The World Pool-Billiard Association Tournament Table and Equipment Specifications (November 2001) state: "All balls must be composed of cast phenolic resin plastic and measure 2 ¼ (+.005) inches [5.715 cm (+ .127 mm)] in diameter and weigh 5 ½ to 6 oz [156 to 170 gms]." (Specification 16.)
This means that balls with a diamenter of 2.25 inches cannot have any imperfections (bumps or dents) greater than 0.005 inches. In other words, the bump or dent to diameter ratio cannot exceed 0.005/2.25 = 0.0022222
The Earth's diameter is approximately 12,756.2 kilometres or 12,756,200 metres.
12,756,200 x 0.0022222 = 28,347.111
So, if a billiard ball were enlarged to the size of Earth, the maximum allowable bump (mountain) or dent (trench) would be 28,347 metres.
Earth's highest mountain, Mount Everest, is only 8,848 metres above sea level. Earth's deepest trench, the Mariana Trench, is only about 11 kilometres below sea level.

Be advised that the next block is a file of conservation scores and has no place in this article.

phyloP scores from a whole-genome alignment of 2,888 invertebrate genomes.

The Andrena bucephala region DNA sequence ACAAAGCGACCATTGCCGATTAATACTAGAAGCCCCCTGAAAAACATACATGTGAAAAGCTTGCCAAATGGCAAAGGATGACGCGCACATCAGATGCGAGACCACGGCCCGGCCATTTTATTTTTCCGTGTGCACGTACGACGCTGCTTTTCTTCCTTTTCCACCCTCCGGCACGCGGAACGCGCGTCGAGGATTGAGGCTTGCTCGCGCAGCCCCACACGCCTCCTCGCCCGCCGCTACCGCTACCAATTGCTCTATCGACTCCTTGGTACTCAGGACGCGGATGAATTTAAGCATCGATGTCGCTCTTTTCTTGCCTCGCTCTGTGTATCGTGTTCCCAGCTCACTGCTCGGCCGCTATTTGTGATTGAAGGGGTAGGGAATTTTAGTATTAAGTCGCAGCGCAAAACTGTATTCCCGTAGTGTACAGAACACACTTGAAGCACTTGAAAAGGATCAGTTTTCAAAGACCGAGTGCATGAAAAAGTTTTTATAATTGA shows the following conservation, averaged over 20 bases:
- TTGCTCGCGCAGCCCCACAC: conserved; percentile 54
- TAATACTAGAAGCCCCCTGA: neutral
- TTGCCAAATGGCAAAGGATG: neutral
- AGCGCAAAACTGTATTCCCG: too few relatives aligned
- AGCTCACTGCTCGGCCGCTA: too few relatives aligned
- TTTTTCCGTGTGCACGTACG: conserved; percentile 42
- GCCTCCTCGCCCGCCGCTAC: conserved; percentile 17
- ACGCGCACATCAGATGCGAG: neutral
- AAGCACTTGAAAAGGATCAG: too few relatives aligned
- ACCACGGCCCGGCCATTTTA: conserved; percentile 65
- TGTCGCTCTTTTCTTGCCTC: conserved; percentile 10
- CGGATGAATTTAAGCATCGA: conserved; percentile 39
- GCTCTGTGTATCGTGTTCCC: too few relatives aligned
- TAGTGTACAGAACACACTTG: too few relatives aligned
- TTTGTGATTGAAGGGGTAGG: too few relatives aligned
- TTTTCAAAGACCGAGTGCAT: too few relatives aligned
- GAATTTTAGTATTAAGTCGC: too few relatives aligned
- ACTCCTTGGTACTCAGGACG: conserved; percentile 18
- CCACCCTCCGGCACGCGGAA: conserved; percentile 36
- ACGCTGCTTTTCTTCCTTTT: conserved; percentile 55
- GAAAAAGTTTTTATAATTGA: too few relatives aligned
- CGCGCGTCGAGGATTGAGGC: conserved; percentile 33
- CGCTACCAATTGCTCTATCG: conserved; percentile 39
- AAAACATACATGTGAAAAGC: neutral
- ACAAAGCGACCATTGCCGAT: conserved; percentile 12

So if the Earth were scaled down to the size of a billiard ball, all its mountains and trenches would fall well within the WPA's specifications for smoothness.
However, it should be also be noted that if the Earth is not a perfect sphere. It is an oblate spheroid and should therefore also be tested for conformity to WPA specifications due to its shape. The distance between Earth’s poles is shorter than its diameter at the equator by approximately 43km. The maximum deviation with the respect to the Earth’s average diameter is half that distance, or 21.5km, which is within the scaled up WPA tolerance of 28.3km.
It can therefore be seen that the Earth would conform to WPA specifications for billiard balls if it was scaled down to the appropriate size, and it could said to be smoother than at least some billiard balls that would be permitted by the WPA.
[Thank you to Neil Brennan and Felipe Nievinski for contacting curiouser.co.uk to suggest corrections for this page.]